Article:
Commando guy looks at my phone for just a few seconds, “Over there, right? Overhead bridge? Any landmarks? ” I nod and reply as best as I can… Then, Commando guy squeezes out a timer on his stopwatch and takes over the group quickly, “Okay, let’s go catch that Growlithe! 9 minutes and 30 seconds left!” He sets off at a jog with the entire group following with small cheers.
Holy shit. Imagine that scene on any other day or place. It boggles the mind.
And myself? I had my own small group hustling over to the Weepingbell! All of them older than me, working executives who would never otherwise cross my life in any meaningful way. I can’t say where they’re from or describe too much, but I could never otherwise imagine joking and sharing more than a few laughs in that 4.5 minute journey to the Weepingbell.
At the Weepingbell, I saw the previous Nidoran group also hustling towards us at a rather urgent pace. I grinned when I saw the dynamics of the group: One of the young guys was trailing behind with another girl, and it was obvious from their obvious language that they were exchanging numbers. Meanwhile, the other guy in front was carrying all of the other girls’ bags in his own bulging haversack and grinning like a mad man. I guess if Singapore starts seeing more marriages in several years, we know what’s a probable cause!
At the location with the Weepingbell, I started my usual routine of teaching people more about Pokemon sightings and spawned more spontaneous groups. One bunch of middle-aged old friends reunited ran off towards a Tangela in Ang Mo Kio giggling like children; at that moment I’m sure that they were children once more. One flock of bright-eyed girls went on an Eevee collecting spree. Another group made up of awkward secondary school students decided on some spontaneous supper at the kopitiam (They didn’t know each other, and no, I don’t know how it happened).
Me? I went off with a young couple to nab a Ponyta, three Pidgettos, and ended off with promises to meet more often for such joyful Pokemon adventures. (:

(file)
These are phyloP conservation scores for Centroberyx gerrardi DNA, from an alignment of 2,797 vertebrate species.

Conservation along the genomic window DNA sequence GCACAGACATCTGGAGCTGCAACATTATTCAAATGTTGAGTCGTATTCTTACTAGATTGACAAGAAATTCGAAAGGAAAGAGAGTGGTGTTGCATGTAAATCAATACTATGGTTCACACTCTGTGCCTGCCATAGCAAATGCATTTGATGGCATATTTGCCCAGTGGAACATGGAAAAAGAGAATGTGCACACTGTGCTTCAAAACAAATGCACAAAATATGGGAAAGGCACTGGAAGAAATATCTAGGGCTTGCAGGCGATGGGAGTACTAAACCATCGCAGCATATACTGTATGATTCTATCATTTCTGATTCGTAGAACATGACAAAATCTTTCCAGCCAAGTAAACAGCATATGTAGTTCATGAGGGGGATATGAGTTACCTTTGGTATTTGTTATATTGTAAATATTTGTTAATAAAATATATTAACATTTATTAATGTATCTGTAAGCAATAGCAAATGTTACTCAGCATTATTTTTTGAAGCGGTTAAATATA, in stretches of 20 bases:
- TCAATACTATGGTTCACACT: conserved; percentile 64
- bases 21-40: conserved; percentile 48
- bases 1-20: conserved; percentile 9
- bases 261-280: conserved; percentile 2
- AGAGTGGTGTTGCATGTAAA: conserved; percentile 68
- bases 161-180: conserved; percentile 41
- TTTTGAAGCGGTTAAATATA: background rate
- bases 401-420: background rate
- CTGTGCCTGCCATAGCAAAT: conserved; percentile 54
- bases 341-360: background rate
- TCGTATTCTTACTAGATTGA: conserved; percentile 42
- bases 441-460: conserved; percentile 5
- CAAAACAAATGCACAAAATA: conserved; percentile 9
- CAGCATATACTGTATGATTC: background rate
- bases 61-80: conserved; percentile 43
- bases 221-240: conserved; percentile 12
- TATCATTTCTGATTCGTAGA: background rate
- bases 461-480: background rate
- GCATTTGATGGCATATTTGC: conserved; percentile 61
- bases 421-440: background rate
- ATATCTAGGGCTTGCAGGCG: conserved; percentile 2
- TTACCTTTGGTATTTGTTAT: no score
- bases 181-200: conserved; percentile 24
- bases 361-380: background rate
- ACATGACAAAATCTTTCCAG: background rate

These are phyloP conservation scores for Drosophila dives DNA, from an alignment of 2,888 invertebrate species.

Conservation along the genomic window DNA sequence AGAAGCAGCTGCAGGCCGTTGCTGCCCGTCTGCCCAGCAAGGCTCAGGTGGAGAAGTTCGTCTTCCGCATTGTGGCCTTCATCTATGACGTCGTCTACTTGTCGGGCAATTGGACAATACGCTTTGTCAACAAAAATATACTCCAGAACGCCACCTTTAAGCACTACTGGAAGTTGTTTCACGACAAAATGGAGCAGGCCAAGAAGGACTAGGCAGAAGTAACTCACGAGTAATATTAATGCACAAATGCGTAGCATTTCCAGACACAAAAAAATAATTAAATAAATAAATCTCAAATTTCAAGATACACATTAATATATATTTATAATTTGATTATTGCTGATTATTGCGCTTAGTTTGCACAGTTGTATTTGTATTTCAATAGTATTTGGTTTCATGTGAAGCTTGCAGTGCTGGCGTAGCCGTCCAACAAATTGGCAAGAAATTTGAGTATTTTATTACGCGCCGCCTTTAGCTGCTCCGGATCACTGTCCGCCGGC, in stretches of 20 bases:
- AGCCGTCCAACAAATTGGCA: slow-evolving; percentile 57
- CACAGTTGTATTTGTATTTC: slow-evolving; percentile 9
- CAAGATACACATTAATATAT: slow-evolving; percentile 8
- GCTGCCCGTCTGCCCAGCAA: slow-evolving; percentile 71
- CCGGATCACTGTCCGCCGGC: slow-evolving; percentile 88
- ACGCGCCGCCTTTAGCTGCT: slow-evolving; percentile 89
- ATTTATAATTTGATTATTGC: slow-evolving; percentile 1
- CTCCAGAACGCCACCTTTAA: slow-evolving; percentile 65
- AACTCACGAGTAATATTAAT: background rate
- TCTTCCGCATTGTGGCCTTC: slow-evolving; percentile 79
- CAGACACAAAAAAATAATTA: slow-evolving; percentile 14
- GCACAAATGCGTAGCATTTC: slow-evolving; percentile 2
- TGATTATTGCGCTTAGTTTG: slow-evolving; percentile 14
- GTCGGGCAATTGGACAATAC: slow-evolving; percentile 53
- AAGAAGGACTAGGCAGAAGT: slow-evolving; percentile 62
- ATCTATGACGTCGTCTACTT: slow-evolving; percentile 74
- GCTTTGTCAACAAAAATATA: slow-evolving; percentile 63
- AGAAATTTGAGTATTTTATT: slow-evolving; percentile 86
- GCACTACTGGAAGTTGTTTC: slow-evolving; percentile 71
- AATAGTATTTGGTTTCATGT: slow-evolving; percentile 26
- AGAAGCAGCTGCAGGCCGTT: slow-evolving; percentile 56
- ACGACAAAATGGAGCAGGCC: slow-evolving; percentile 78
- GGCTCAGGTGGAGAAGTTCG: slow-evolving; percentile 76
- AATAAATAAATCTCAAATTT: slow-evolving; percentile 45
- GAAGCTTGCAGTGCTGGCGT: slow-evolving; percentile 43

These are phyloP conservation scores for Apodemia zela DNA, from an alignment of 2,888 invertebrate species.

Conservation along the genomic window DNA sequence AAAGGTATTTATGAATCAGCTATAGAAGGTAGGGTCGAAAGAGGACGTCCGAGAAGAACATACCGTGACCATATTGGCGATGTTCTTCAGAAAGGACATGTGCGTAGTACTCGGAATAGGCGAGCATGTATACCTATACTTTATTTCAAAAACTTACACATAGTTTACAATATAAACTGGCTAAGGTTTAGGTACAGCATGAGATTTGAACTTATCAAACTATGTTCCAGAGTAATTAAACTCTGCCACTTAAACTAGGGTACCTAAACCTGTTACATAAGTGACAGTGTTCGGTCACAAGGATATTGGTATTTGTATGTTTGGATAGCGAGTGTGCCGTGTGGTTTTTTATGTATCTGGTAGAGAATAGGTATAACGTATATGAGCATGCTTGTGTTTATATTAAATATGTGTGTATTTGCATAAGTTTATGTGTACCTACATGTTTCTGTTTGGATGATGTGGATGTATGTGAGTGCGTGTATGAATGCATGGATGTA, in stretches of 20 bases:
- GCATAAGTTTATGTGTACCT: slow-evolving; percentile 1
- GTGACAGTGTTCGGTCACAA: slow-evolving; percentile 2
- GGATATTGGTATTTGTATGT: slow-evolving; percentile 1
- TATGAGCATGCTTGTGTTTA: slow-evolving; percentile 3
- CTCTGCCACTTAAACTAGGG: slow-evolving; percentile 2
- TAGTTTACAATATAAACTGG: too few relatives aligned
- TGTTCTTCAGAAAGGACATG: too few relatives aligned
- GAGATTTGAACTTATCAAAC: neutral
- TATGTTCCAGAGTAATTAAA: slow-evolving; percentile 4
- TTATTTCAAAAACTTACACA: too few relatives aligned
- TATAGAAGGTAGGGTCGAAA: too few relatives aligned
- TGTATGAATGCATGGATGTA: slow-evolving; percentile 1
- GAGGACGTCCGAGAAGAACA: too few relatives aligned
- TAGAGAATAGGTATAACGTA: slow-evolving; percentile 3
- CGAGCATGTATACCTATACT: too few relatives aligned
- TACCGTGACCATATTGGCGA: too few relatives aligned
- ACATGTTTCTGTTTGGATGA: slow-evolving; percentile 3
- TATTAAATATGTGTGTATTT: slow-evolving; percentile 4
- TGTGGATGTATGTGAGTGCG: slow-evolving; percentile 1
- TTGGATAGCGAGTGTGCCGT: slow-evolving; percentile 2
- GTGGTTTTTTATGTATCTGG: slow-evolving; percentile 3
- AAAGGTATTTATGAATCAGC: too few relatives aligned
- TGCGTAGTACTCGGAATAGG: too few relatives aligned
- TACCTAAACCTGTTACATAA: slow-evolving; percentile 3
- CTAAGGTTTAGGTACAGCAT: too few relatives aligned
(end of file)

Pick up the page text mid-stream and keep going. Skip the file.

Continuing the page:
The night went on for a while more, but my phone eventually ran low on battery, signalling the end of my gaming session. I strolled back home with two new acquaintances who lived two blocks away, chatting randomly about life and coping with school in general… And running into another Golduck. That brings me one full circle for my 48 hours of Pokemon Go.
So… Do I think there are concerns about Pokemon Go? Yes, for sure. There are concrete issues dragging down the game’s longevity. Concerns from parents about their kids’ potential addiction and safety. Worries from institutions about things “getting out of hand”. But I think that a lot of these fears and worries lie in the assumption that people are unwary and static. It assumes the worst of people, even when the reality of the matter is deliciously complex and excitingly dynamic. It is clear that the old frameworks that we used to assess the world 48 hours ago no longer apply in this new context. Things are changing too fast and too rapidly for that.
That was honestly my biggest takeaway from the night. Experiencing the reality and truth of 48 hours in Bishan Park put me back into the child-like wonderment of meeting fellow Pokemon Trainers, getting to know which primary school they came from, what Pokemon they already had, and what Pokemon they wanted… And then sitting down to catch or train up those Pokemon together.
Except that this time, I’m doing the same thing with everyone else in society, and immersing myself in the world around me.
Thank you, World.
P.S. *ahem* so people are asking me stuff like, “Oh that sounds like my friend!” No la aiyo. You know how many Golducks spawned in Bishan Park in 48 hours? At least 11, assuming that Poke Radar and other sources are correct. Somemore got so many guys and girls wandering around, aiyo. How to know who’s who la. I changed and hid so many details, I doubt even the original people will know I’m talking about them liao.